Nearly every auto enthusiast can appreciate a car with the performance to shine on track, yet the utility and comfort to haul the kids and groceries home after work. It’s tough to have the best of both worlds in one vehicle, no matter how you build it. DSPORT staff member Al Rhee, however, thinks that he has it figured out. His once daily-driven Scion FR-S is leaving his garage to make room for the 2017 Subaru WRX STI with its four doors, five seats and 305 horsepower. With his rich car history that included a C6 Corvette, a Dodge Viper and a 1,000 HP JZA80 Toyota Supra, the factory power figures on the WRX STI just won’t do. This car enters the D’Garage with the goal of retaining its streetability and practicality for daily driving while satisfying the power cravings of a seasoned drag racer. We’ll start with a reflash and intake upgrade in this Test and Tune.
Text by Cameron Parsons // Photos by Cameron Parsons and Joe SingletonDSPORT Issue #180
Unboxing the STI
The 2017 Subaru WRX STI utilizes the same EJ257 power plant that we’ve witnessed in the STI models for the past 20 years. However, this long proven engine now sits in an all-new chassis as of the 2015 model year. The redesigned 2015 and newer models implement numerous changes, one of the most notable being a significantly more rigid chassis. The ride comfort is certainly on the rougher side, but the car loves corners more than ever. As for straight line speed, its WRX counterpart is closing the gap with its new FA20DIT engine, which produces 268 horsepower. This makes the current WRX model only 37 horsepower shy of matching the STI’s output. Although the STI delivers greater peak power numbers at the top end with its larger turbocharger, dyno tests have revealed an advantage to the WRX in mid-range power. We have yet to perform a 0-60 MPH comparison, but common consensus says that the WRX isn’t far behind in this area of performance.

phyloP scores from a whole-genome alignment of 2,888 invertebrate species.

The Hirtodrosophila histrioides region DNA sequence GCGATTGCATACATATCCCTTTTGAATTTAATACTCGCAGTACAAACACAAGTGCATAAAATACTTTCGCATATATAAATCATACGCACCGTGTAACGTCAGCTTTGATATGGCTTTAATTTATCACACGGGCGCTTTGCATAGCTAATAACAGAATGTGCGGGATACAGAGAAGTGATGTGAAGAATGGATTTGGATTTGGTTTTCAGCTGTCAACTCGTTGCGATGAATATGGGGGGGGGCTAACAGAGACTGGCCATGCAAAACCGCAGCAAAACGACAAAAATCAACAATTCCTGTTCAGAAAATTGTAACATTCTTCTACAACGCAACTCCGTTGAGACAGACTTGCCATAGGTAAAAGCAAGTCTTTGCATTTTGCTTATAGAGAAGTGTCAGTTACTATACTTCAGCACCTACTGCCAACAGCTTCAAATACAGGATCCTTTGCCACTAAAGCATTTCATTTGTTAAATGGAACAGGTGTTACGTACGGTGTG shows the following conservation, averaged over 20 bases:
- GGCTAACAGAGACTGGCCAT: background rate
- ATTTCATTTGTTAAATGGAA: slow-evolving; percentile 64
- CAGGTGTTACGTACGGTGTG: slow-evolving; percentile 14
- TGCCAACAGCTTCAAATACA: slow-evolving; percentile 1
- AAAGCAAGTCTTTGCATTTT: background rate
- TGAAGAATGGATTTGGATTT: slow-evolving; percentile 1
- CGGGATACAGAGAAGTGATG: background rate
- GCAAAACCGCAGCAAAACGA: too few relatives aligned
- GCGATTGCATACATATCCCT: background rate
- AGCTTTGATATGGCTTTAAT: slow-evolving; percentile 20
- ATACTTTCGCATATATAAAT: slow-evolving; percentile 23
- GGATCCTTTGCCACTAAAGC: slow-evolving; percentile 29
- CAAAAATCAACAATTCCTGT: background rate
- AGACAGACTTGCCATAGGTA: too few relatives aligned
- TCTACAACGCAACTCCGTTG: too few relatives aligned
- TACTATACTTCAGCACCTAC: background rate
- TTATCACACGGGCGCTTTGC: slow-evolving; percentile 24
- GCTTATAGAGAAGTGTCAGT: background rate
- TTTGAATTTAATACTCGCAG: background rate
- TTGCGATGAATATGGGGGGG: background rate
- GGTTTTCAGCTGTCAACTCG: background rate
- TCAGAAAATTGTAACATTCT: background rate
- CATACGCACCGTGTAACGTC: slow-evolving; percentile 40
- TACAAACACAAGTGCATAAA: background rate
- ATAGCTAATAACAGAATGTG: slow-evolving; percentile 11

This D’Garage 2017 WRX STI aims to widen the performance gap. But before we dig into the more serious items like turbocharger upgrades and internal engine upgrades, we’ll explore the earlier stages of power adders starting with the basics. The most straightforward and often most affordable upgrades begin with a reflash tune and an intake system.
We strapped the WRX STI to DSPORT’s Dynojet 424xLC2 Linx Dynamometer to measure how much of the EJ257’s 305 horsepower made it to the wheels. Despite its all-wheel drive configuration, the car only experienced an approximate 13.5-percent drivetrain loss as it delivered 264.62 horsepower and 262.8 lb-ft torque to all four wheels. This was accomplished with maximum boost reaching 16.62psi. Similar
to other Subaru boxer engines we’ve tested in the past, the car in factory form showed peak torque values at about 3,300 RPM and again near 4,800 RPM, with a severe drop everywhere in between. Removing this dip would be essential to improving the car’s drivability both on the street and on the track. The horsepower curve showed a smooth progression everywhere above 4,000 RPM until it reached its peak at 5,600 RPM and quickly fell off.
Our baseline test on the dyno revealed a significant dip in torque in mid-range RPMs. While we always aim for bigger power numbers, improving the power output curve is just as important.
Test 1: Cobb Tuning Accessport with Delicious Tuning Reflash
The Accessport V3 is one of today’s most popular options for reflashing your ECU. The device works for Cobb-supplied maps as well as custom maps, with a very intuitive interface for making changes and data logging.
Test 2: Cobb Tuning SF Intake and Airbox
The SF Intake and Airbox may appear simpler than other intake systems. That’s because it reuses the already-effective factory inlet. This intake and airbox takes advantage of this design to pull in cold air and block out heat from the engine.
BEFORE & AFTER
|HP Level||TQ Level||Boost Pressure|
|BASELINE||264.62 WHP @ 5,600 RPM||262.8 lb-ft @ 3,300 RPM||16.62 psi|